It's the end of a long work day, you've spent the whole afternoon fighting your high strung pony. You've finally swapped out him for your trusty black steed. We've gotten the go ahead to saddle up.
You tighten your cinch, slip on the bridle, tie up your lead rope and step into your stirrup. One shift to the right and a good grip on your reins. The horses can feel the excitement building. They know it's finally time to run.
So here at Paradise we like to do things a little different. Between 180 horses we have about 60% dude horses, 15% semi-dude/string horses, 20% string horses, 5% personal horses. We split the herd in half each week and send one pen out to pasture virtually each night. Well for the first part of the season it's been to home pasture. A few cracks of a bull whip and some "hey boys" and they call come running. But this week, for the first time this season, we sent out to north pasture, a small section of the woods/ field that about half our rides take. Sending them out to north pasture requires that all the wranglers block off sections of the home pasture and ship about 80 horses out through a river and a gate. The first day also required that we remind them where water is, so that means running these horses to the creek.
Well we're all sitting in our saddles waiting for the final instruction. After all of us has found a blocking point, a "Go Ahead" is heard through the radio. One gate opened to 2 wranglers leading the herd at a gallop. There is nothing quite like seeing those horses turn out and take their best shot at getting to the front. Finally the herd passes our barricade and we're told to follow the herd and keep pushing. We hit an open meadow and it's fair game for a sprint to the creek. Horses and riders are flying past in a cloud of dust, mud, rocks, and hooves.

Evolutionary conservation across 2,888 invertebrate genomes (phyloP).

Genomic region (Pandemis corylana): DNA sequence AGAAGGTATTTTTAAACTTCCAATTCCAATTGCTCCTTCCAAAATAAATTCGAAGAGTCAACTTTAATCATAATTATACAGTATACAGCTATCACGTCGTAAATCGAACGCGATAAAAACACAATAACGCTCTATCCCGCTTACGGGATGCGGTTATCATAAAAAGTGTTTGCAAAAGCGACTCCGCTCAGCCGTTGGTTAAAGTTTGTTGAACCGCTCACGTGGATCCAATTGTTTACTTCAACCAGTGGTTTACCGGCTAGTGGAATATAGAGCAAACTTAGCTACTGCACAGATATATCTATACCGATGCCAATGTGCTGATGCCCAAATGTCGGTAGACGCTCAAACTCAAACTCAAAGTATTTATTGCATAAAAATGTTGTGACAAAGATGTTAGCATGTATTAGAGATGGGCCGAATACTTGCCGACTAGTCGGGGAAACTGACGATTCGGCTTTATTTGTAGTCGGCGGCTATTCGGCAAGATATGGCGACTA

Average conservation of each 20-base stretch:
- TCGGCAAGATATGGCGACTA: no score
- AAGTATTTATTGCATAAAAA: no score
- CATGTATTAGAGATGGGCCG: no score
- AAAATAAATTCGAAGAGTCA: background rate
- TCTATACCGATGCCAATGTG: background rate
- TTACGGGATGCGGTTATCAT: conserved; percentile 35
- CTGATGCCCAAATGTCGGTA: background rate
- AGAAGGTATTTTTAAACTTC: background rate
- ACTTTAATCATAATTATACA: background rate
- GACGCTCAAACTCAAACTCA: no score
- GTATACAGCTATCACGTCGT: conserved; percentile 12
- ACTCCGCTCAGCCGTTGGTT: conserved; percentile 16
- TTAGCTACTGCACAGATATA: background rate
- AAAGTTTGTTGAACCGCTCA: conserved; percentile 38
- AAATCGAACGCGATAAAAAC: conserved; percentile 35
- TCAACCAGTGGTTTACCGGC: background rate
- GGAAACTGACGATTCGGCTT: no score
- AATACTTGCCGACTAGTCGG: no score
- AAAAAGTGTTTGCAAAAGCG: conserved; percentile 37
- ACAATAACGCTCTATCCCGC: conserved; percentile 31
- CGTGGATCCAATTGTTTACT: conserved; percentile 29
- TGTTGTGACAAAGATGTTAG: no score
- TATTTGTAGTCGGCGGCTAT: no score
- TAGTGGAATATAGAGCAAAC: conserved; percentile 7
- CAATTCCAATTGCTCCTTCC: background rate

After a sprint through the meadow the herd makes a turn back home and I'm at the worst side of it. We finally get them turned around and all I hear from the foreman is to start running. So Coal and I make a dash for the creek 80 some horses in tow. 9 horses break from the group and take a fence out. A few of us sprint after them and Prince Charming and I are told to turn right. We start tracking the wild ponies and start to see some seriously convincing sign. We follow them up to the top of the mesa and finally catch up to them. After a bit of a struggle we got them all home safe and sound.
We've turned out to North Pasture everyday this week and the process has been nearly the same. But let me tell you, these are the moments where I love my job the most. There is no better adrenaline rush than tearing across a field of purple flowers, with mountains so tall they look like they touch the sky just covering the world in front of you, and four hooves moving as fast as the wind will take them all to catch up to their friends down a ways.
It's been a long and adventurous week full of return guests, trips to Sheridan, Chinese food, hail storms, and parades. Stick around to hear all about my Fourth of July week with return guests who have been here longer than I've been alive.